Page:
Arielle Bloom

I chose L&C because I wanted a small community that offered a supportive environment that was not cutthroat.

Arielle Bloom BA '24



Degree and Class Year

BA ’24


Portland, Oregon




Health Studies


Varsity Tennis

What three words would you use to describe L&C?

Open-minded, Supportive, Creative

What’s your favorite class? Why?

I enjoyed Principles of Economics with Assistant Professor Aine McCarthy because the class incorporated lots of interesting real-world applications to general concepts that made learning the basics much more fun and useful. We looked at real, relevant data for topics such as our future salaries.

What made you want to come to Lewis & Clark?

I wanted a small community that offered a supportive environment that was not cutthroat. I also wanted to be able to do an intense major while playing tennis.

What do you like or find most interesting about your major?

Being at a small college has allowed me to be with a lot of the same people in my biology courses, so I feel like work is very collaborative and fun. Knowing the people in my major well has been so nice as I go into classes knowing I will have driven friends in my class. I feel more comfortable in upper-level courses as I have support and contacts in all of my classes.

What do you like or find most interesting about your minor?

I find my health studies minor to be very well-rounded as it focuses on different perspectives in health care such as medicine, spirituality, and patient narratives.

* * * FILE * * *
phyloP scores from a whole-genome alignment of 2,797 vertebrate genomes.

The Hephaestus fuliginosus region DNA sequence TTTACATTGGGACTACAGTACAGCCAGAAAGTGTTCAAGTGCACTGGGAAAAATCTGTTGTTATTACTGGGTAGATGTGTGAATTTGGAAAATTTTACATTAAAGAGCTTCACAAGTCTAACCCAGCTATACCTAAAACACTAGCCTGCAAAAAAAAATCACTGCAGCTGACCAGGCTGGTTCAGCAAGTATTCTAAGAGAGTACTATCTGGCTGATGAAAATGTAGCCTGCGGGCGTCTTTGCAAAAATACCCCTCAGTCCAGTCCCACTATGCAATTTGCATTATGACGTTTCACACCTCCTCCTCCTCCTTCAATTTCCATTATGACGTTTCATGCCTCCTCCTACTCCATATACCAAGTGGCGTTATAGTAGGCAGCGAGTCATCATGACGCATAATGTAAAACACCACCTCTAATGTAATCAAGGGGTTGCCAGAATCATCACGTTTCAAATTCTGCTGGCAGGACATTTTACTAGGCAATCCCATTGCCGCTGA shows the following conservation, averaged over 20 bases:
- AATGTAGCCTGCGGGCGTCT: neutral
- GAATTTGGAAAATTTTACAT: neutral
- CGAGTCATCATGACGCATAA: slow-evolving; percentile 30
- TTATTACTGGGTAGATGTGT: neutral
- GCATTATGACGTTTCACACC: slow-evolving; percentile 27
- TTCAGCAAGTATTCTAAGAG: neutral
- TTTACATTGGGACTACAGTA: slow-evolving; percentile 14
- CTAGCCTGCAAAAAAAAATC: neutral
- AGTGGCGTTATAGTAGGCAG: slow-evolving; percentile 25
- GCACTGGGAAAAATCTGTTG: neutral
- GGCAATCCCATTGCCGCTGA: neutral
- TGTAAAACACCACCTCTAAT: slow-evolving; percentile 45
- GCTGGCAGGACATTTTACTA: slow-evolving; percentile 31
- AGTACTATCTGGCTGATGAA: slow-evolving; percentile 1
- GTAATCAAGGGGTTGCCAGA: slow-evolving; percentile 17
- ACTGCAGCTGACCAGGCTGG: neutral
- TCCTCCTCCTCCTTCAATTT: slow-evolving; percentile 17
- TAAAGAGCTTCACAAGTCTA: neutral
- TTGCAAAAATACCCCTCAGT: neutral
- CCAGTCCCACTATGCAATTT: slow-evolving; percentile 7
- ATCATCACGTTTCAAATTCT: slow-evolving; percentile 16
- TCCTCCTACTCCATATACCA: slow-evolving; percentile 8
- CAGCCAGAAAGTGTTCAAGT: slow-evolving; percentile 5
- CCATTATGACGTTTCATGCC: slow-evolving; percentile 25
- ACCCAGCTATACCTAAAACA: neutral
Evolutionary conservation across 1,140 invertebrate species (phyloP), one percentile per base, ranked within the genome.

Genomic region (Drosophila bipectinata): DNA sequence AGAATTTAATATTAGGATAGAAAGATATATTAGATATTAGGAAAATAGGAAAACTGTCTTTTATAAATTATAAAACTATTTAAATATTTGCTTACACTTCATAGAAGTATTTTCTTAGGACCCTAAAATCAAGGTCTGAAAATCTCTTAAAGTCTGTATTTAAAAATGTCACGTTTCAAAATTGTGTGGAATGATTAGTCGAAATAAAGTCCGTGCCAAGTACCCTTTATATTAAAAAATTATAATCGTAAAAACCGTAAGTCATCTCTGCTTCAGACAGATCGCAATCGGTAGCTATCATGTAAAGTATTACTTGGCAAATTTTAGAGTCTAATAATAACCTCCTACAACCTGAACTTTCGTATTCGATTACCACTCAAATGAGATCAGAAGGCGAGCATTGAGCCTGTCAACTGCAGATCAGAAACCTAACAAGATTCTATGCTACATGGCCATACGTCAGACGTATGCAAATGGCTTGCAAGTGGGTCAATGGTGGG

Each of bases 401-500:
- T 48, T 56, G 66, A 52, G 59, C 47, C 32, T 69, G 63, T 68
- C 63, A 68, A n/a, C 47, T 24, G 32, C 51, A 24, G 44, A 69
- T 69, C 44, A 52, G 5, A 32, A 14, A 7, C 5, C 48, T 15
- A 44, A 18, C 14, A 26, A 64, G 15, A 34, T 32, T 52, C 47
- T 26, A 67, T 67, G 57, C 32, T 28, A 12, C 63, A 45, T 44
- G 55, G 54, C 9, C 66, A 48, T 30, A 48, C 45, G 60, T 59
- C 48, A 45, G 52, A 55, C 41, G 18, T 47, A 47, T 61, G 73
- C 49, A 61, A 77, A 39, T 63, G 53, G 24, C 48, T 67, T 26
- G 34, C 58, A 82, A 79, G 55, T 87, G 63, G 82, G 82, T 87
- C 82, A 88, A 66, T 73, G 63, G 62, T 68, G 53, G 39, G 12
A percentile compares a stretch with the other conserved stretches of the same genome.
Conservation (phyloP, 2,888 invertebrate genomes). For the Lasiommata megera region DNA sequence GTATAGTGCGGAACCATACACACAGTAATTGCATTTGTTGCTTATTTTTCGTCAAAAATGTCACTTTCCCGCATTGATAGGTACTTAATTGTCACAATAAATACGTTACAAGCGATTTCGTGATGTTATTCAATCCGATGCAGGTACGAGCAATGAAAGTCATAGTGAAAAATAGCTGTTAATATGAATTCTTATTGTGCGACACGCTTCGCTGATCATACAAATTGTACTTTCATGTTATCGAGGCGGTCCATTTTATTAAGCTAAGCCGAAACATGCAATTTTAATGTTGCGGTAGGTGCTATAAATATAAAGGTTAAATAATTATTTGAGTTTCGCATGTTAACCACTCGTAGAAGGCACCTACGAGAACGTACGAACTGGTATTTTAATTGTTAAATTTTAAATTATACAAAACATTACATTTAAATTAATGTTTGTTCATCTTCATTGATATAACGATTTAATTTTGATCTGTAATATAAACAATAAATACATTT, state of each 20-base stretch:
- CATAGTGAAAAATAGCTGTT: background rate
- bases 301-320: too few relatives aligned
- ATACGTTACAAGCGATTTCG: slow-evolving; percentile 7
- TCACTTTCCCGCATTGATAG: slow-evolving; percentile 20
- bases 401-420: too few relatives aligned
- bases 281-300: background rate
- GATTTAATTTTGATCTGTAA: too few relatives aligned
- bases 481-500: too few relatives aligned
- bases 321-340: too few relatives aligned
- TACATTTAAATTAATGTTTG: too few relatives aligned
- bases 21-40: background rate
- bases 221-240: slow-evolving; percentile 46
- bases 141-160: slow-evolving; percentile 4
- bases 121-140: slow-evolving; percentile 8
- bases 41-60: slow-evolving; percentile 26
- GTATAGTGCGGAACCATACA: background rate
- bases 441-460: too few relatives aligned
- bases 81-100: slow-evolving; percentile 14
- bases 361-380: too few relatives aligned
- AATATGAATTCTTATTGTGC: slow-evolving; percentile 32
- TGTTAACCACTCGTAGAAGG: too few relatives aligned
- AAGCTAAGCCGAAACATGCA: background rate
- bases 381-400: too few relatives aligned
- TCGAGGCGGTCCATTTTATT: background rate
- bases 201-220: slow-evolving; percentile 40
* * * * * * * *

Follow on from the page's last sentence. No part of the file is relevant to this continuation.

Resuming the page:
Tell us about your support systems and social outlets on campus: people, activities, clubs, res halls, etc.

The tennis team and coaches are a huge support network for me as I see them all almost everyday! Our team consists of a few biology majors so we often give advice to each other on what classes to take and study together. It’s super helpful to have a decent size group of people that have collectively taken most courses and can answer a variety of questions that come up for people on our team. The tennis team is like an instant group of friends who you can eat and hangout with before you get close with other people as we automatically spend so much time together.

What advice do you have for incoming students?

I encourage incoming students to take a variety of classes even if they do not fulfill a requirement. If something sounds interesting to you, take it! It is likely that you will have plenty of time to meet your requirements so you might as well take a fun class while you are paying to take courses. After fulfilling my language requirement with French, I decided to start Spanish as a complete beginner and love the introduction courses I have taken so far. The classes are a nice, fun break between my science classes and introduce me to a variety of people outside of my major. Plus, I plan to use these skills for traveling and love that a class forces me to practice almost daily, because I would not have the self-motivation outside to study everything myself. If you take a class that you are super interested in, the workload will not feel as difficult or task-like.